The bicycle is in fashion. And the electric bicycle even more so. Aware of the boom and its ability to generate exclusive and luxury products, car manufacturers have also entered the business. The latest: Porsche.
The cycling boom. Shortly before the coronavirus pandemic, the growth of urban cycling was already in the spotlight. Confinement was a turning point in their lives for many citizens. Physical work at home skyrocketed, when we returned to the streets, the number of runners multiplied. And the bikes were completely sold out.
The bicycle was positioned as an ideal vehicle for urban journeys. There was no risk of breaking the safety distance on public transport, exercise was practiced and cities were safer, with fewer cars on the road due to the increase in teleworking.
the electric bike. It was only a matter of time before the electric bicycle experienced a similar boom. A small motor and battery make this sport much more affordable for people in poor shape and allows them to go further in and out of the city. In addition, it limits the chances of getting to work sweating and they are an invaluable help in cities with slopes like Madrid.
And the growth of inflation and the position of fuels at all-time highs have only elevated the electric bicycle to the category of a real alternative to the car. Even in the United States, one of the “car” countries by tradition, this type of vehicle exceeds car sales.
The Porsche case. Porsche has long had its eye on the electric bike market. In fact, shortly after presenting his Porsche Taycan Cross Turismo, he soon did the same with two electric bicycles, one focused on the city, the Porsche eBike Sport, and another for the mountains, the Porsche eBike Cross.
Now, the company has announced that it is expanding its involvement in the segment. The Germans have announced that they will have two companies exclusively dedicated to eBikes. P2 eBike GmbH will develop new models that we should see in the second half of this decade. Meanwhile, Porsche eBike Performance GmbH will develop drive systems for electric bicycles, both for its own models and for third-party firms.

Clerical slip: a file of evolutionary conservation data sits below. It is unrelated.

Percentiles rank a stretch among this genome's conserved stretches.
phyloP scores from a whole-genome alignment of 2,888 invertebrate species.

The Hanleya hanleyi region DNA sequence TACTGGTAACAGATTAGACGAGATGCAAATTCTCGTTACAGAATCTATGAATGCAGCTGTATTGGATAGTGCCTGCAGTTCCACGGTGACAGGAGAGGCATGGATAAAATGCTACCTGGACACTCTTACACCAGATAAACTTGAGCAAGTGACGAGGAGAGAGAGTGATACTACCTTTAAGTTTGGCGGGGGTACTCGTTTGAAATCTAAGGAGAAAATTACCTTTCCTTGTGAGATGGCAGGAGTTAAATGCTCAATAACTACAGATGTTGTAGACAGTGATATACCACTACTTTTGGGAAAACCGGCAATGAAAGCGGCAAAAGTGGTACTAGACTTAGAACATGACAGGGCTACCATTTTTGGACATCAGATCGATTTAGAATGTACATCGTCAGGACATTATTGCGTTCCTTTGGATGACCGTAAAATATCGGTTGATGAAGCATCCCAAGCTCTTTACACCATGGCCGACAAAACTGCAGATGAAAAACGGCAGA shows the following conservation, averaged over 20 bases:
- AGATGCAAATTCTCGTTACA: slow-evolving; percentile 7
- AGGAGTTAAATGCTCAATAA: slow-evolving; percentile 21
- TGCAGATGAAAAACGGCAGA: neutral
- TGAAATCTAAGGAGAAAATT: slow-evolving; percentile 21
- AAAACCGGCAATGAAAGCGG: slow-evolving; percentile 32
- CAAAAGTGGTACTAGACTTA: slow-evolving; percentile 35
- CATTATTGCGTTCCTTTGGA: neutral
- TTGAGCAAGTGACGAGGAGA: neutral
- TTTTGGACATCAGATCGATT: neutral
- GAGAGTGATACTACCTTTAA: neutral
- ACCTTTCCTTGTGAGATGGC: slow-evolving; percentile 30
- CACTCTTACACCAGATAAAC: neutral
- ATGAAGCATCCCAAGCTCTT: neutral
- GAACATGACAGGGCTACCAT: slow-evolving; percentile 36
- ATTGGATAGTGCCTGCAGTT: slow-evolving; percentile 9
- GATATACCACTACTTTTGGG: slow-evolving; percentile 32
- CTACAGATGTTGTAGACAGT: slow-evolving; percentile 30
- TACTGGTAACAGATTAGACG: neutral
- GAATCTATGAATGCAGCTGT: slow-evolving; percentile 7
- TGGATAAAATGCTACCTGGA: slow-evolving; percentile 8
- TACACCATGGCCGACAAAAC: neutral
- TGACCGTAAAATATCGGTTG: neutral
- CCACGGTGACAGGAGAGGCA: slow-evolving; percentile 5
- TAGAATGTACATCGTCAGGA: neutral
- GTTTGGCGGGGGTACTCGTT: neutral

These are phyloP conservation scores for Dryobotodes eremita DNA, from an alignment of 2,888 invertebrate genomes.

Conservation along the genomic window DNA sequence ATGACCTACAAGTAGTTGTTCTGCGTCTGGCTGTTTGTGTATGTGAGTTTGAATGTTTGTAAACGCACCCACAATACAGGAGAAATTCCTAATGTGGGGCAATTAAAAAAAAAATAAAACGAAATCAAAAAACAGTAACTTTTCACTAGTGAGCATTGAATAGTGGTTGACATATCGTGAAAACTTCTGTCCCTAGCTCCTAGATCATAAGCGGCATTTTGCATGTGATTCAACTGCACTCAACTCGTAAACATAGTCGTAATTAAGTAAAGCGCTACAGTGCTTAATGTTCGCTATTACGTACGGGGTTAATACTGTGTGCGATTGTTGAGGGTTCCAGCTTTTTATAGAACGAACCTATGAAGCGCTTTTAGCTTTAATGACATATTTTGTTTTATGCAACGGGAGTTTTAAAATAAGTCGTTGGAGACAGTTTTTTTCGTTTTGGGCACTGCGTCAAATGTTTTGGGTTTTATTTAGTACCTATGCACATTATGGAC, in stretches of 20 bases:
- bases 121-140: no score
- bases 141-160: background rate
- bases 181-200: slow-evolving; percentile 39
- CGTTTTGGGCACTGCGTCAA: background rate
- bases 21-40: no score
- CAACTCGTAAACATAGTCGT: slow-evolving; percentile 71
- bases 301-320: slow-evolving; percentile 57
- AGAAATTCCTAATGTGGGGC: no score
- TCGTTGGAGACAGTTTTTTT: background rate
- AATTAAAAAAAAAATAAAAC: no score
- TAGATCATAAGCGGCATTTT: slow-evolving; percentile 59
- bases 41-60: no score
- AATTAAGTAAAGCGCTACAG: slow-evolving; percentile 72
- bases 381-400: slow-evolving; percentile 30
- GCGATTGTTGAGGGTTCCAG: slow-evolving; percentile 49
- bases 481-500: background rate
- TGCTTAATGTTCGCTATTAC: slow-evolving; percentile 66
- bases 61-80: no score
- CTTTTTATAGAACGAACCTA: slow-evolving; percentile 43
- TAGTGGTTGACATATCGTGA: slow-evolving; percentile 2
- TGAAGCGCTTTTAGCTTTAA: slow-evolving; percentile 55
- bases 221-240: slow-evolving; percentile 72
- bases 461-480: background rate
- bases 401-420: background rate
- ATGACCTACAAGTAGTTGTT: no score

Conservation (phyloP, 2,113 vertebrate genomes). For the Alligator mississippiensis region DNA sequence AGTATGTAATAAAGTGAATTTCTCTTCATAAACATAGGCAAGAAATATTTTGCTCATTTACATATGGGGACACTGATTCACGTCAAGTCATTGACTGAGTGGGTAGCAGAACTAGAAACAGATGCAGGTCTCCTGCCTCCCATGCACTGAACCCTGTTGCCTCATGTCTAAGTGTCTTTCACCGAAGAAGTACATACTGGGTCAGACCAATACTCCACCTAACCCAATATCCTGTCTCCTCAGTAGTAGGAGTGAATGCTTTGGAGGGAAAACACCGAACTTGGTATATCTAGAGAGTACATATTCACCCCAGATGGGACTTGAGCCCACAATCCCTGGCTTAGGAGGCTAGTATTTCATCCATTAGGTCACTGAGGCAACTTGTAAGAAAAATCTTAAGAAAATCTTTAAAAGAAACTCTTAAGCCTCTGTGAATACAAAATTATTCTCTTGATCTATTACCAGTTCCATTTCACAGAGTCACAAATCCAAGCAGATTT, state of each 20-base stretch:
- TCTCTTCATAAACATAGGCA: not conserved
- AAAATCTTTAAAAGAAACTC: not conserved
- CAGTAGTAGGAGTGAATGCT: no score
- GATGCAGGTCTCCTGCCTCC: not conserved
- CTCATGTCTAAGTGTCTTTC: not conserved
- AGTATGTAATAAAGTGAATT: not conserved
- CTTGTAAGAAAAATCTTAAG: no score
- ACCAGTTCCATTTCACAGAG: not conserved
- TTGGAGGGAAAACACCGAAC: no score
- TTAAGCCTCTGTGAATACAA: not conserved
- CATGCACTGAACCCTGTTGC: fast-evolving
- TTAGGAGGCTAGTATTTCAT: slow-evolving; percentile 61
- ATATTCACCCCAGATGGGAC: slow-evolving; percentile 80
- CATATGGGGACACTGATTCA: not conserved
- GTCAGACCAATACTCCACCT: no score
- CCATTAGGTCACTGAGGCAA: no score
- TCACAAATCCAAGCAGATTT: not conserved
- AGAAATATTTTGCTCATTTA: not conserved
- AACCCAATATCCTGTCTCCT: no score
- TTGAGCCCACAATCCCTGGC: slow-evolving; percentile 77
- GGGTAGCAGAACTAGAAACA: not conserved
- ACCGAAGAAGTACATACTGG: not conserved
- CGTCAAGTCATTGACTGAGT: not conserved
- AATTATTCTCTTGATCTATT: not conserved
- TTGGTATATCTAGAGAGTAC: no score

Complementary markets. Beyond the pure economic performance that Porsche can get from its two companies, the movement makes perfect sense. Many potential electric car customers can see in the electric bicycle a complementary vehicle to the car that, in addition, falls within their line of thought: zero-emission and environmentally friendly vehicles.
It is no coincidence that the Porsche Taycan Cross Turismo arrived with the announcement of a bicycle carrier and two new models under the arm. Nor that one of them was focused on urban cycling and the other on mountain sports. Right with the most “off-road” vehicle in the Taycan series.
“And give me that bike”. In addition, these types of products offer great returns to the firm, as they are very expensive and profitable products for a car brand. The aforementioned bicycles exceed 8,000 euros in the mountain version and 10,000 euros in the urban one.
A product that is easily marketable with its most exclusive sports cars. An addition that a fan of the brand and the sport can and is willing to pay for. The most enthusiastic cyclists who are willing to spend that money will probably opt for other types of more recognized firms on the market.
The value of the exclusive. These types of exercises are not exclusive to Porsche. Audi accompanied the launch of its Audi e-tron with an electric bicycle limited to 100 units and costing 15,300 euros. Lamborghini has done the same on a few occasions and has collaborated with Cervelo to offer its own two-wheelers at prices above €15,000. In 2019, Maserati won a major design competition with its Maserati MC Trofeo, an electric bike that cost around €10,000.
And not just exclusive vehicles. Closer to the usual prices that we can find on the streets, companies such as Peugeot, Skoda or Opel, manufacturers that have been manufacturing bicycles for years, and others such as BMW or Kia, sell electric models in a range that is usually between 1,000 and 3,000 euros. A price that is not cheap but that can be at the hand of its most enthusiastic customers.
George is Digismak’s reported cum editor with 13 years of experience in Journalism